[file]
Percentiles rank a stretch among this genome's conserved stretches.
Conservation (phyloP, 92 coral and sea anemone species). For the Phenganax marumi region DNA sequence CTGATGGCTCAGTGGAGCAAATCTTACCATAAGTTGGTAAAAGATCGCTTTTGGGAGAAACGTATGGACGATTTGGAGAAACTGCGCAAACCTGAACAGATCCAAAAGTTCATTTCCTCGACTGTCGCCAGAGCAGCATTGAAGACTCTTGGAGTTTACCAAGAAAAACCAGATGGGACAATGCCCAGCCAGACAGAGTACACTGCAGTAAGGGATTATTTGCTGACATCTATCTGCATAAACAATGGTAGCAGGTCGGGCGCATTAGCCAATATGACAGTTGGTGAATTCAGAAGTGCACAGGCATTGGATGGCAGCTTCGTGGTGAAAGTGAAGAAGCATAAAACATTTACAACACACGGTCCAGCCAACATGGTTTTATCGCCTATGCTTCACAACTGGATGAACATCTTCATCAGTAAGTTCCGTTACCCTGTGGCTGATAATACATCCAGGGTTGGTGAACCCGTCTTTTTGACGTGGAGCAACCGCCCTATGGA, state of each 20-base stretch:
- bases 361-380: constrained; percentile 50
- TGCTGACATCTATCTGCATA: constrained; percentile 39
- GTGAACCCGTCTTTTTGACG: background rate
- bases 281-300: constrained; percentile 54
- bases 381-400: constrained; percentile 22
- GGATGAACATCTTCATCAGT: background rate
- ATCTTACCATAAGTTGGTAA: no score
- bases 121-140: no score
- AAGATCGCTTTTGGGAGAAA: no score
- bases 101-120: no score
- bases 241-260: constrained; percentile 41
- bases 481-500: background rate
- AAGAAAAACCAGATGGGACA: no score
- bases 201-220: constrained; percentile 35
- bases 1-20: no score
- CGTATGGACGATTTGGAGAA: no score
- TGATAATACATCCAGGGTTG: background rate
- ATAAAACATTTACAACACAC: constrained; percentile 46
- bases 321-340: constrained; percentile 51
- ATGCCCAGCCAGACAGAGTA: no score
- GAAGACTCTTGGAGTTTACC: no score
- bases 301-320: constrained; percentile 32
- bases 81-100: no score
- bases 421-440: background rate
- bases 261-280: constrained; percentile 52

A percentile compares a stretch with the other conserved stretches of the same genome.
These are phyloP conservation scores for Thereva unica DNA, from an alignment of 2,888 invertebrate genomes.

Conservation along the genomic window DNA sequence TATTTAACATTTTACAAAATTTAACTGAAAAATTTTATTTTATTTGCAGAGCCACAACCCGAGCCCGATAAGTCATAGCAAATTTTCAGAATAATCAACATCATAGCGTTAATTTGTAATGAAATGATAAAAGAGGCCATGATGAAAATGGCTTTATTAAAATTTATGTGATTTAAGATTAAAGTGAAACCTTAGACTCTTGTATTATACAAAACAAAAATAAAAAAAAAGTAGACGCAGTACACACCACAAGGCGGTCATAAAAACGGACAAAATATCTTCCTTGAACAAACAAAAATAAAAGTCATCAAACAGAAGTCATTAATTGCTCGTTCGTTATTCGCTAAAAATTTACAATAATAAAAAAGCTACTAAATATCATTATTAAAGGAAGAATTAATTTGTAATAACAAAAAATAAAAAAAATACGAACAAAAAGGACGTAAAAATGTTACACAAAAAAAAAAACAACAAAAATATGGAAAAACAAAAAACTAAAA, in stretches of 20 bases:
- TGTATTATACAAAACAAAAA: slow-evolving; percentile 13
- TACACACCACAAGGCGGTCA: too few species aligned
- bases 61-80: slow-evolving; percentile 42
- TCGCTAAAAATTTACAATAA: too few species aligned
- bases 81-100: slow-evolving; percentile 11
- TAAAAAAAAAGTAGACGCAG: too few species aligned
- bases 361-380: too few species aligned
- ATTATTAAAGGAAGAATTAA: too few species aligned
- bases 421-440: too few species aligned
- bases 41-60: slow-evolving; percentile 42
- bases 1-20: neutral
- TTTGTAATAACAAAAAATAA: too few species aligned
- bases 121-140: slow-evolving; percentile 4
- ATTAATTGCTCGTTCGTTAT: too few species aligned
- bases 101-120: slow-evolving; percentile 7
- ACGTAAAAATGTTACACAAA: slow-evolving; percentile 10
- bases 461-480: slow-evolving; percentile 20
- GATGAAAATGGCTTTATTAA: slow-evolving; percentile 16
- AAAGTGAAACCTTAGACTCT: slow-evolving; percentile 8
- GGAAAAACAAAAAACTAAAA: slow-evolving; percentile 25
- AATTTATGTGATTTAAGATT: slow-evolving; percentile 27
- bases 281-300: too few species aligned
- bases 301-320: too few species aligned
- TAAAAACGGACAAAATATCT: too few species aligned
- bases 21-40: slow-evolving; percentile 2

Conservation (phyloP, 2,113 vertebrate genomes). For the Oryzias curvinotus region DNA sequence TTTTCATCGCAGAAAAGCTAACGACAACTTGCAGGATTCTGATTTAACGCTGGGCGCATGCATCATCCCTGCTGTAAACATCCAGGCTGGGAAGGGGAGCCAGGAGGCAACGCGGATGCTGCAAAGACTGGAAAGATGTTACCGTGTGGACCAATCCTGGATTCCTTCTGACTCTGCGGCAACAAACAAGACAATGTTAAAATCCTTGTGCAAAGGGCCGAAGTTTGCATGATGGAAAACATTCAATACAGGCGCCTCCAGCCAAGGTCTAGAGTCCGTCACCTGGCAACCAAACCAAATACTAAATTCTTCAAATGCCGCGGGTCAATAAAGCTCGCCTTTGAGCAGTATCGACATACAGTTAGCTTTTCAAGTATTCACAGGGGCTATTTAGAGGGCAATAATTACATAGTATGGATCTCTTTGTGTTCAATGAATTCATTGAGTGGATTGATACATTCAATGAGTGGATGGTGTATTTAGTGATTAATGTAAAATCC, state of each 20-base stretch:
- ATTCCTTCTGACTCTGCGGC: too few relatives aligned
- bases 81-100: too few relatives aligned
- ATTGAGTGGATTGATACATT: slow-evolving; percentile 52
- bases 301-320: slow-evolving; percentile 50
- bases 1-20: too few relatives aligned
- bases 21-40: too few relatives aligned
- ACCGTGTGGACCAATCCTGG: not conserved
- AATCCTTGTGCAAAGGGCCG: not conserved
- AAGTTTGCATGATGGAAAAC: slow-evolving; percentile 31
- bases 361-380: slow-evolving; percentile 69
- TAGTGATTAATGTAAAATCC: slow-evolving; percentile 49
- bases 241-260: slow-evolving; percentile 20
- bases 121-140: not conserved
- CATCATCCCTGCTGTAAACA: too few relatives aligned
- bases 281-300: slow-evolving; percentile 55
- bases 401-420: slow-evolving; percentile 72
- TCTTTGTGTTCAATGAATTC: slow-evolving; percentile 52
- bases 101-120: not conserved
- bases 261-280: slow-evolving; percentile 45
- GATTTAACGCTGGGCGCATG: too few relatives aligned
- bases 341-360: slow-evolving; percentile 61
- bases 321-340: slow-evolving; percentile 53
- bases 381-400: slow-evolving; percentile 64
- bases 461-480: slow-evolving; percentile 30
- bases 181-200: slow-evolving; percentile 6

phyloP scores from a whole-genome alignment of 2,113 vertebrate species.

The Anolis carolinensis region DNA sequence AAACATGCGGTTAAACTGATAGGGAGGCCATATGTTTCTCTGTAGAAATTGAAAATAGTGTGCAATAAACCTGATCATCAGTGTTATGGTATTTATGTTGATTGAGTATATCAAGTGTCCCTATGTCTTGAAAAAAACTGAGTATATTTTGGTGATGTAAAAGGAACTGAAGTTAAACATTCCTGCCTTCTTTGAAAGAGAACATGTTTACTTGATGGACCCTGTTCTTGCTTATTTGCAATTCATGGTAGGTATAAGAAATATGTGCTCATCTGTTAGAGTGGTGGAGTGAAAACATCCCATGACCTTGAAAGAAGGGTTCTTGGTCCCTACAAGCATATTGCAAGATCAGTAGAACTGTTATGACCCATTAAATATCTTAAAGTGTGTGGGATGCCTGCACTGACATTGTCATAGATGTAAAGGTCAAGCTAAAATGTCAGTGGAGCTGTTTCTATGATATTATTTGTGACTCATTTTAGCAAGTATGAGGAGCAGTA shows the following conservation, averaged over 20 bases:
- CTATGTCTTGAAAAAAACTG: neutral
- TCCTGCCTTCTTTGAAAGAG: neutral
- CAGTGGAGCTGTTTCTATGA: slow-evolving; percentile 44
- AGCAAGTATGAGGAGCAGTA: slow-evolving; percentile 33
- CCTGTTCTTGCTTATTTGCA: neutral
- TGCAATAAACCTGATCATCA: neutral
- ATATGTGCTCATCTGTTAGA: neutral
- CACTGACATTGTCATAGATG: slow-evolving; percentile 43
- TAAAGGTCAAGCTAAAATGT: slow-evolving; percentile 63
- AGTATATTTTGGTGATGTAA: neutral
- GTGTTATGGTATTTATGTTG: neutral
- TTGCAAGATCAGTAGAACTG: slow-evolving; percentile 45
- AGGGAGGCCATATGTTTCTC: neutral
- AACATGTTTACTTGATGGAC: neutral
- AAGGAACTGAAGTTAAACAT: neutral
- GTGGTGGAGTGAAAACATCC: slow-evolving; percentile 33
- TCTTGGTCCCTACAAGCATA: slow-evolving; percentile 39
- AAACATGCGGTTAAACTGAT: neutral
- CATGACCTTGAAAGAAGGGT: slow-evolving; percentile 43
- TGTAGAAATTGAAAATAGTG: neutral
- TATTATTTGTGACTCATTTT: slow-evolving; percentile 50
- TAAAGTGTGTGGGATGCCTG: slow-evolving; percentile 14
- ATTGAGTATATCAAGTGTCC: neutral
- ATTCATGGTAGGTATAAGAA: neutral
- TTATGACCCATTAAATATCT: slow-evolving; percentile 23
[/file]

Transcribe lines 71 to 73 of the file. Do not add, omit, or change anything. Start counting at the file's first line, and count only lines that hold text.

- bases 281-300: slow-evolving; percentile 55
- bases 401-420: slow-evolving; percentile 72
- TCTTTGTGTTCAATGAATTC: slow-evolving; percentile 52